The major deaths of newborn lambs are starvation, hypothermia, scours, and pneumonia. A study at the Sheep Experiment Station showed that 46 percent of lamb mortality is caused by scours (diarrhea), 20 percent by starvation, and 8 percent by pneumonia. Lambs that experience difficult and prolonged birthing episodes are more susceptible to health problems, as are those that do not consume adequate colostrum.
Hypothermia (chilling) is defined as low body temperature. To maintain its body temperature, a newborn lamb must produce as much heat as it is losing to the environment. If it cannot do this, its body temperature will start to fall. A smaller lamb will chill faster than a larger lamb. Lambs with thicker coats will lose less heat. For this reason, hair sheep lambs are generally colder tolerant.
The quicker a ewe licks off the lamb, the less vulnerable it will be too chilling. Lambs born in drafty pens or outside with no shelter from the wind will lose body heat quicker. Lambs born in colder temperatures obviously lose body heat more quickly than those born during moderate weather.
Lambs with hypothermia appear weak, gaunt, and hunched up. In severe cases, the lamb may be unable to hold its head up. The ears and mouth may feel cold. The lamb may lack a suckling response. The normal body temperature for lambs is 102-103°F. Lambs with temperatures below 100°F are considered hypothermic. A rectal thermometer can be used to assess body temperature.
It is important to get colostrum in newborn hypothermic lambs to elevate the body temperature. Tube feeding is an effective means of doing this. It may also be necessary to move the lamb to a warmer environment to elevate the body temperature. In fact, if the lamb’s temperature is 99 degrees F or less, it should be warmed first.
There are several ways to warm a lamb. If the lamb is wet, dry it off and wrap it in a towel. A hairdryer can be used to warm a lamb. The lamb can be put into a warming box. Heat lamps do not provide enough heat for hypothermic lambs. They are also a fire hazard.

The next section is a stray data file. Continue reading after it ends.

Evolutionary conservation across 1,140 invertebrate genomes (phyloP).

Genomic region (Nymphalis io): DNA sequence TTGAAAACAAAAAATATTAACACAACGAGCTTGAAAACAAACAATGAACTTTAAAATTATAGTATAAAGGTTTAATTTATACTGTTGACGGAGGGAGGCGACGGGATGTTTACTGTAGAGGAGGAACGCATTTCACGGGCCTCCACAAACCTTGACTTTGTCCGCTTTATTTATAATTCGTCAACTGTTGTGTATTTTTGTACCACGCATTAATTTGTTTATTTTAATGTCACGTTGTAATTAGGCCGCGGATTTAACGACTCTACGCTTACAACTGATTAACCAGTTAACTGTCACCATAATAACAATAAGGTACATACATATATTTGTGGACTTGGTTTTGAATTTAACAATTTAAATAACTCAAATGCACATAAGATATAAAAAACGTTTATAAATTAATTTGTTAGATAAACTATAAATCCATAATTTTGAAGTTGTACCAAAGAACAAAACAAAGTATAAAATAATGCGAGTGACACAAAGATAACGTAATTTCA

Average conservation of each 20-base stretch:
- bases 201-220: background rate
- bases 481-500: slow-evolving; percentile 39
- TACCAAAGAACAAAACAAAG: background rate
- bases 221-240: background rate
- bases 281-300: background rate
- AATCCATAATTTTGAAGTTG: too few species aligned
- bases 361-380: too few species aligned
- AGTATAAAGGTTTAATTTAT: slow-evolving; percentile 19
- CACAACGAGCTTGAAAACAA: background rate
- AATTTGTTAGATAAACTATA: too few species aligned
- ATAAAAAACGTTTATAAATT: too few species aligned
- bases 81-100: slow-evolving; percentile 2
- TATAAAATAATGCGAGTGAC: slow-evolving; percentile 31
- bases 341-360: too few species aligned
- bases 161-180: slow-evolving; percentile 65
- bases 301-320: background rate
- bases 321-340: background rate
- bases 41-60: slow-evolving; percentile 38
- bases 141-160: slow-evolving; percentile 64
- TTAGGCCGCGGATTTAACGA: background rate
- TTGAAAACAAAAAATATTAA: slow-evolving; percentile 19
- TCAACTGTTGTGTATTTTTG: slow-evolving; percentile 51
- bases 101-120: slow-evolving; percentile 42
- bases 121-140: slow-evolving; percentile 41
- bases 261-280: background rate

In newborn lambs, hypothermia usually results from exposure. In lambs over 24 hours of age, hypothermia is usually a result of starvation. Older lambs should be handled in a similar manner, except they do not need colostrum. Milk replacer can be fed with a bottle or tube feeder. More milk should be fed at one time.
Lamb starvation is the number one killer of baby lambs. There are many causes: inadequate intake of colostrum, rejection by the dam, mastitis, teats that are too large or close to the ground, inadequate milk production, joint injury or illness, sore mouth, and/or difficult birth. Starvation typically occurs during the first three days of life.
A lamb will be found standing with its head down, ears drooping back, or it may become too weak to stand. Hungry lambs frequently bleat. The stomach would be empty upon palpation. Shivering, shaking and hypothermia may follow but this hypothermic lamb is typically over 12 hours of age. The obvious treatment for starvation is nutrition. Some lambs can be fed with a bottle; others will require tubing.
Baby lamb scours can be due to one of several bacteria: e. coli, salmonella, or clostridium perfringins type C. Adequate intake of colostrum is the best protection against scours. Strict sanitation is also important. Sloppy lambing conditions predispose lambs to many potential health problems.
Bacterial scours can be treated with antibiotics and fluid therapy. Spectinomycin oral pig pump is a preferred treatment for baby lamb scours. Its extra-label use requires veterinary approval. There are vaccines for e. coli scours (“watery mouth”) and clostridium perfringins type C.
Baby lamb pneumonia is caused primarily by the bacterium Pasteurella hemolytica, sometimes mycoplasma. It is characterized by fever, increased respiratory rate, failure to nurse, and death in untreated cases. Lambs appear gaunt and lethargic. Lambs that do not consume adequate colostrum are particularly at risk for developing pneumonia.
Ventilation problems are commonly associated with outbreaks of pneumonia. Drafts and dampness contribute. Pneumonia is much more common with housed sheep than those raised on pasture. Tightly closed barns often lack adequate ventilation. Pneumonia is usually treated with antibiotics: penicillin, tetracyclines, and others. Fluid therapy can hasten recovery.
Unfortunately, vaccination of pregnant ewes with parainfluenza (PI3) has not been shown to reduce pneumonia levels in newborn lambs. Some breeds seem to be more susceptible to respiratory problems (e.g. East Friesian).